Angie Chuang takes on an assignment to “find the human face of the country we’re about to bomb” weeks after the 2001 terrorist attacks. Her five-year journey into the lives of the Shirzai family transports her far beyond journalism. She travels to their homeland Afghanistan, and becomes intimately involved with the family’s story of loss and triumph over war. As she is drawn ever deeper into the Shirzais’s lives, Chuang confronts unknown territory closer to her own home. Her own immigrant family from Taiwan is falling apart. Mental illness, divorce, and deeply rooted cultural taboos have shattered her own family’s American Dream. Ultimately, she finds the two families are more similar than she had imagined.
The title, The Four Words for Home ($19.95), comes from the idea that in the Pashto language in Afghanistan, “home” is not a single word, but four. There are separate words to convey the concepts of “birthplace,” “native land,” “country,” and “house,” as is fitting to a people who have endured so much displacement, occupation, and upheaval. For all immigrants, the idea of “home” is both fluid and elusive, far more than a single place on the map. At its core, this story speaks to all those who have sought that ineffable idea of home, across oceans and generations, in their own, or in other, cultures and families.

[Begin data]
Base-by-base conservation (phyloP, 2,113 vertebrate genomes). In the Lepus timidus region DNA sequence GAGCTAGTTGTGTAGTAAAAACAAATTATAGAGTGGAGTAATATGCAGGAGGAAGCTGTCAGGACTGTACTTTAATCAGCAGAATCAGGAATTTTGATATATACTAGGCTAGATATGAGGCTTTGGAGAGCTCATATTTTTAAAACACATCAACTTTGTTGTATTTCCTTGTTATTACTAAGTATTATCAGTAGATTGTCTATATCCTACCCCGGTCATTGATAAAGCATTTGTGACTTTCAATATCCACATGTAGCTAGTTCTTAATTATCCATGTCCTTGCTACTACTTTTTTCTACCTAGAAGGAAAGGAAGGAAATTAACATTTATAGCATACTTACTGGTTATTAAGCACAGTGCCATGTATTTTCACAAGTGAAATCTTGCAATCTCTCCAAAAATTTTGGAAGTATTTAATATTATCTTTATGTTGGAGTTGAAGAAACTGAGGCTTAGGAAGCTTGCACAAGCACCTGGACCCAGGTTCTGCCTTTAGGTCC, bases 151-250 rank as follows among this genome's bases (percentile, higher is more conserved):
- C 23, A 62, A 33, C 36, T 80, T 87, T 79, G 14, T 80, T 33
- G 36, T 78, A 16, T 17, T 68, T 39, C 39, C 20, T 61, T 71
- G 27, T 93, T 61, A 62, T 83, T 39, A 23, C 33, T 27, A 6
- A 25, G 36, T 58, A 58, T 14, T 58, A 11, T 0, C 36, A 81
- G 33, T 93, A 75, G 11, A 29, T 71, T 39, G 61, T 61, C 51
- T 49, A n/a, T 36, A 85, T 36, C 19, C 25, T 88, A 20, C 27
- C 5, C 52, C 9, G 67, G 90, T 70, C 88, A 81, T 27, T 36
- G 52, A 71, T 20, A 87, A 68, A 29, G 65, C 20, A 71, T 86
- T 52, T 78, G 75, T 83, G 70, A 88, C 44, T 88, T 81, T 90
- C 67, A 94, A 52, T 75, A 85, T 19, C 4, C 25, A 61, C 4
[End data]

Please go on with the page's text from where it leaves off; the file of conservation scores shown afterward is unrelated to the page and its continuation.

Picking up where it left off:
Angie Chuang is a writer and educator based in Washington, D.C. Her work has appeared in Creative Nonfiction, The Asian American Literary Review, Vela, The Root, Washingtonian magazine, CALYX, and multiple editions of The Best Women’s Travel Writing and The Best Travel Writing. She is on the Journalism faculty of the American University School of Communication. In addition to writing and researching stories of immigrant Americans, Chuang is the daughter of Chinese American immigrants herself. She grew up in the Chinese American enclaves of the San Francisco Bay Area, and is fluent in Mandarin Chinese. She received her B.A. and M.A. in English literature at Stanford University.